Chabrol’s fragments of plot in The Swindle (he wrote and directed) become a veiled critique of human foibles, where love is indefinable and uncertain. Do the antiseptic hotel rooms and snowy northern exteriors reflect the celibacy of Betty and Victor’s relationship? Perhaps. But equally elusive are the genre conventions that the filmmaker could have employed without breaking a sweat. When the couple dupe a hotel guest in the opening vignette, the set up of scenes and the rhythm of the editing are masterful, pointing toward a dramatic payoff that never arrives. In its place, the showdown with the professional thief, Mr. K (Jean-François Balmer) is a nod to Kafka, the world of compulsion, self will run riot, and persecution… but is barely connected to the threads leading up to it than to Chabrol’s understated condemnation of bourgeois control. That the scene is overlong, overplayed and in need of paring reveals a lack of objectivity (and a slight clumsiness with broad comedy), over a theme that has dogged the director since Le Beau Serge (1958) and Les Cousins (1959).
Back then Chabrol was still an active film critic and a stickler for auteur principles; and if he judged, say, Howard Hawks, on his complete body of work rather than the individual films, it may be necessary for us to place The Swindle in a small area off to the side of a larger canvas. It’s doubtful that Chabrol ever had a formal game plan for his career, or that his disparate band of pictures would ever combine to form a cohesive oeuvre. However, if we allow the deviation of character and the subversion of genre, a curious, serpentine creature arises out of these muted portraits — but very little can be gleaned from one, two or perhaps even three viewings of any single film, especially one as opaque as The Swindle.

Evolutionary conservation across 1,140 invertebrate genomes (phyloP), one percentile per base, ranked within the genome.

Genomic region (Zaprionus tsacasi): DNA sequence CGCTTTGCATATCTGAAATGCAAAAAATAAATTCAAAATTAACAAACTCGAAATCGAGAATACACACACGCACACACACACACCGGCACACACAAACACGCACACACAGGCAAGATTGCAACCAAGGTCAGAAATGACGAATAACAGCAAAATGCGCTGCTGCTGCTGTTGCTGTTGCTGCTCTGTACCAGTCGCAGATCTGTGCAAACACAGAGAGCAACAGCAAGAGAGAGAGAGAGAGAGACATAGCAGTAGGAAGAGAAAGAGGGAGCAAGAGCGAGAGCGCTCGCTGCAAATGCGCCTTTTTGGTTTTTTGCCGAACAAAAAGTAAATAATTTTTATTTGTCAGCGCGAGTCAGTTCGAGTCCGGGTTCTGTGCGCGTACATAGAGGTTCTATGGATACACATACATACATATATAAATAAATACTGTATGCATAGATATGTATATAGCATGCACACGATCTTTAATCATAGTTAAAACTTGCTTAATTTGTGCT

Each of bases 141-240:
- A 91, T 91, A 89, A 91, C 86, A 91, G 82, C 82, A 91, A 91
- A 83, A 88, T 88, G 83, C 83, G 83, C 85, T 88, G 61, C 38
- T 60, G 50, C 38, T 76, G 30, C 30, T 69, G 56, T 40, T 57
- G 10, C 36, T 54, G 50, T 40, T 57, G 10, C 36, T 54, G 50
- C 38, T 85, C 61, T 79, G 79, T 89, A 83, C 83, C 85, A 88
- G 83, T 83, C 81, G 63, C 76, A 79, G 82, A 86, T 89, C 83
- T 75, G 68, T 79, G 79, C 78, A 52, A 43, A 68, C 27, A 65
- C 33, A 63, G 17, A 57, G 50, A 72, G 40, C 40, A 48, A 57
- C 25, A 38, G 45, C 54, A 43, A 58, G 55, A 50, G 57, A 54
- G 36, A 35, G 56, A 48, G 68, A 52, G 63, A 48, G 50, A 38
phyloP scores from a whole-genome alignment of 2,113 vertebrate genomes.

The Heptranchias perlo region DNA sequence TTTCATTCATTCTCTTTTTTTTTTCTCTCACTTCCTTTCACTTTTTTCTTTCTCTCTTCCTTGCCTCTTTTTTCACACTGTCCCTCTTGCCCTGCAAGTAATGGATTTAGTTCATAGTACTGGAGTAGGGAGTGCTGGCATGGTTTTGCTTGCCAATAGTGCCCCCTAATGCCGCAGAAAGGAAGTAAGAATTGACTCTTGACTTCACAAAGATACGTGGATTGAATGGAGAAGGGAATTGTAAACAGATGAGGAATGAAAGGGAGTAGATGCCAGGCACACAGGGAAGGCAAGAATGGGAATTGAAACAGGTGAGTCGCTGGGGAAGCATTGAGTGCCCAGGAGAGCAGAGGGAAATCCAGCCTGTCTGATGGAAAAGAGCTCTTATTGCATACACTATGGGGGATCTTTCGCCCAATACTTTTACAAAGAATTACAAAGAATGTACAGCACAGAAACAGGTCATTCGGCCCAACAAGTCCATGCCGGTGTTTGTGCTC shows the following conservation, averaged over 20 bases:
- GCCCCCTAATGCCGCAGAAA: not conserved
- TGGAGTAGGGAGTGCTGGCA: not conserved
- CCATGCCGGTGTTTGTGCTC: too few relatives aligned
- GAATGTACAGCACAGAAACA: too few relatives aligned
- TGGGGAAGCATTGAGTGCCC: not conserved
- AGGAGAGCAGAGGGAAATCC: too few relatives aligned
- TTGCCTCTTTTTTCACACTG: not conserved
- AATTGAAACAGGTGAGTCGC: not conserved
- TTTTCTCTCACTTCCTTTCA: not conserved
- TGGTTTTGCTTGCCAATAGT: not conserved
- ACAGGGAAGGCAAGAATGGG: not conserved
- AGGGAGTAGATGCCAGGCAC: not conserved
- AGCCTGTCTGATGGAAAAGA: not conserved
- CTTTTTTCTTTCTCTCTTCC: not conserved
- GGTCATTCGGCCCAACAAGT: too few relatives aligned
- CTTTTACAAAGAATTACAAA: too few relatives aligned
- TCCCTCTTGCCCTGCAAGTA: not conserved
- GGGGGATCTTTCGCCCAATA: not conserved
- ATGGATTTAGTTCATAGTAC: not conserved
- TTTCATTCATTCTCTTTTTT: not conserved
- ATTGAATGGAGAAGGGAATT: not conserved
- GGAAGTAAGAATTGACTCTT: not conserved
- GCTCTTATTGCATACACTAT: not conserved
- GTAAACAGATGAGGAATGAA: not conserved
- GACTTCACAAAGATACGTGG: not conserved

For over thirty years, Chabrol has cast Isabelle Huppert in more than a half dozen pictures, her pasty, freckled indifference working to camouflage some unspoken, burning desire hinted at but rarely exposed. (The actress — who can work with her choice of directors — once admitted she’d work with Chabrol regardless of what the scripts were about.) While the actress is not easily sold as a tart, her Betty is skillfully realized, snug and secure alongside Victor while still credible as a kind of trophy in the paradoxical and strained presence of Cluzet’s Maurice.
Michel Serrault, who first worked with Chabrol in Les Fantômes du shapelier (The Hatter’s Ghost, 1982), imbues Victor with the faraway look of someone planning his next move while being haunted by specters from the past. His one solace — fatty, greasy foods — becomes a running gag for the director, whose obsession with cuisine long ago established a recurring leitmotif. When Victor receives a gratis (charity) gyro from a street vendor (played by Chabrol regular Henri Attal), it’s a slap at his pride and one of the film’s numerous jabs at ego.
Whether The Swindle is or isn’t ‘lesser’ Chabrol is irrelevant when placed in the context of his body of work. On the heels of La Cérémonie and preceding the sleepy Au coeur du mensonge (The Color of Lies, 1999), this loose, ostensibly freewheeling caper comedy adds yet another piece to a puzzle that will likely remain unsolved. We may criticize Chabrol now for not meeting the expectations of genre and convention, but in the end he’s simply demonstrating the uncertainties of reality and the shifting sands of time. A brilliant social critic and satirist, Chabrol’s hunger for the truth remains as acute today as ever.